Northwest Narrative Medicine Collaborative

With support from the Andrew W. Mellon Foundation, Northwest Narrative Medicine Collaborative (NWNMC) is developing Narrative Scribe Training. Titled Signal & Noise: Scribing in the Margins, the curriculum builds on narrative medicine practices of listening and witnessing. Participants are given hands-on practice with the listener’s role and will come to understand how listening to another person’s story is an action rather than a neutral act. Participants will discuss and explore how this applied skill can help to heal social suffering in their communities.

“This training and especially the final panelists inspired me to continue with the sciences with more trust that what I learn will actually have application to the things I care about eventually. It gave me hope.”
–participant feedback via post-training survey


The Narrative Scribe Training Pilot was held in February 2021. This year’s training is tentatively scheduled for Feb 18-19, 2022.


Last year, 66 Lewis & Clark students participated in the training. This year, we welcome LC students from courses including the Narrative Medicine Practicum and Public Health. In addition, we are inviting OHSU med students and other health professions graduates to participate in the day-long training.


Check this space for registration and more detailed training information. If you are an LC community member and have questions about incorporating this training into a course or registering to participate, please reach out to Alexis, our Community Engagement Coordinator, who is also a member of the Northwest Narrative Medicine Collaborative.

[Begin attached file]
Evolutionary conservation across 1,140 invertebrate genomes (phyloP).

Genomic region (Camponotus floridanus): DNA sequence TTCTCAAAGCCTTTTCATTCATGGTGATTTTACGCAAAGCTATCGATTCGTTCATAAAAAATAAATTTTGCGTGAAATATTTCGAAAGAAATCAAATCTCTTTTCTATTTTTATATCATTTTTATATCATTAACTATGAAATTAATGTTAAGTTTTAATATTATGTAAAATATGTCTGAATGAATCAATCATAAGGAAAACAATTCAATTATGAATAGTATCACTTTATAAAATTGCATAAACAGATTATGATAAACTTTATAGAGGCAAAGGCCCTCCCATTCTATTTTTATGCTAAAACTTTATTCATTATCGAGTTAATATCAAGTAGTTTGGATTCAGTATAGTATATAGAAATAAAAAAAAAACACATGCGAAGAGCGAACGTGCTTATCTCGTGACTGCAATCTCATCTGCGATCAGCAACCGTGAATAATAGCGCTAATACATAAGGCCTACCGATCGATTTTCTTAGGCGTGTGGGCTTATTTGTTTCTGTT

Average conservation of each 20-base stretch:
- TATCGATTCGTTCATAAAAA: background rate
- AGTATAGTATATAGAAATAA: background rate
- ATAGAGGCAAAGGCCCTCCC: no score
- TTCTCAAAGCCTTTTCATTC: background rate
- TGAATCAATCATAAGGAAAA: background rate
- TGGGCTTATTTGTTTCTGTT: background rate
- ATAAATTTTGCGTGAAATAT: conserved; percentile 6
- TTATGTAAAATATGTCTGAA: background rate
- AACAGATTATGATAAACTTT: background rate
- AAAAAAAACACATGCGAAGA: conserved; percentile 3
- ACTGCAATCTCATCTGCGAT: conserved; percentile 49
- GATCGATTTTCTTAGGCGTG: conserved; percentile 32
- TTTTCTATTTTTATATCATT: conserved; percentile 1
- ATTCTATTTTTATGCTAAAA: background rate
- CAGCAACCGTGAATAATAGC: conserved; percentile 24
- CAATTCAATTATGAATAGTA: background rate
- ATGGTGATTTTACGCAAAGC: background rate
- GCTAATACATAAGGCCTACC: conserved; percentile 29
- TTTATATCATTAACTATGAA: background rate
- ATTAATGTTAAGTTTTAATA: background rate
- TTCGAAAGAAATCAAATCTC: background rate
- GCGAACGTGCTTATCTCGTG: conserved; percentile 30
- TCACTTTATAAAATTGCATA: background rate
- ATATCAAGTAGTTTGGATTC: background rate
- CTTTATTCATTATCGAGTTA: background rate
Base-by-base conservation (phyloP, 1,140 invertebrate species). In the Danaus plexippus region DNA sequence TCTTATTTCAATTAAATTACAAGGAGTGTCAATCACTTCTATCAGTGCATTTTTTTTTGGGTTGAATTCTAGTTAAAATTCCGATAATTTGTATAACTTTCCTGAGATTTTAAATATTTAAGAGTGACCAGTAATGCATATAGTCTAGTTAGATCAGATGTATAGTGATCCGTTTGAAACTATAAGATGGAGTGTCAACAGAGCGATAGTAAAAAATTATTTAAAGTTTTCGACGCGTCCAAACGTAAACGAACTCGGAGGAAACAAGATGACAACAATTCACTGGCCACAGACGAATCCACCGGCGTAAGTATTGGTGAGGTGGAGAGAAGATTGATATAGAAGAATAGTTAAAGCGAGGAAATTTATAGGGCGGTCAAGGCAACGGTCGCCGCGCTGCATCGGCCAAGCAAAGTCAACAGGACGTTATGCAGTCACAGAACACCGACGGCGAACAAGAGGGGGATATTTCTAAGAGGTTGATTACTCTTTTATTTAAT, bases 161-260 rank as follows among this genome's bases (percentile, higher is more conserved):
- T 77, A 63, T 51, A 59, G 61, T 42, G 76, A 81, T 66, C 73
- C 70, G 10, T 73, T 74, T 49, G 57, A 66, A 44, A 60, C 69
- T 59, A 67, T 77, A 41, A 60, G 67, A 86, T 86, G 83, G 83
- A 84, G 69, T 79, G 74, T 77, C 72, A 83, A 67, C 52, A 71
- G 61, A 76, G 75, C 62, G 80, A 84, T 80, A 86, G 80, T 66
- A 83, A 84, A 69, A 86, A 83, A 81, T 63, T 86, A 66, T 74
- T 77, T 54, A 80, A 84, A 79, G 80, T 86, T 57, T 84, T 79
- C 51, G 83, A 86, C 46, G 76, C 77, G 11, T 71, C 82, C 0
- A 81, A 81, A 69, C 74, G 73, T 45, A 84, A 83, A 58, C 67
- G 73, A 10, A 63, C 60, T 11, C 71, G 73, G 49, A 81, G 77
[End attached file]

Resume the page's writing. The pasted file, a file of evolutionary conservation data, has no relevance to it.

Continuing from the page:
Narrative Medicine: The Lost Art Of Active Listening

Narrative medicine is the practice of listening, absorbing, metabolizing and being moved to action by stories of wellness and disease. When put into practice, this involves treating a patient as a whole person, rather than just as their illness.

Read the full story by Aidan D’Anna on the LC Pioneer Log.

VIDEO: How the Humanities Can Save Humanity

Panel Discussion Presented by the Andrew W. Mellon Foundation

In celebration of National Arts and Humanities Month (#NAHM), Elizabeth Alexander, president of the Mellon Foundation, moderated a wide-ranging discussion with artists Mel Chin and Allison Janae Hamilton and writer-photographer Emily Raboteau about how the humanities are tackling the interconnected challenges of climate change, public health, and racial injustice, among other pressing social justice issues.

The Lewis & Clark College Center for Community and Global Health is supported in part by a Mellon Foundation grant, Healing Social Suffering Through Narrative. 

Connect with the Northwest Narrative Medicine Collaborative

The Northwest Narrative Medicine Collaborative welcomes patients, health care professionals, clinicians, caregivers, writers, artists, and scholars in the practice of Narrative Medicine.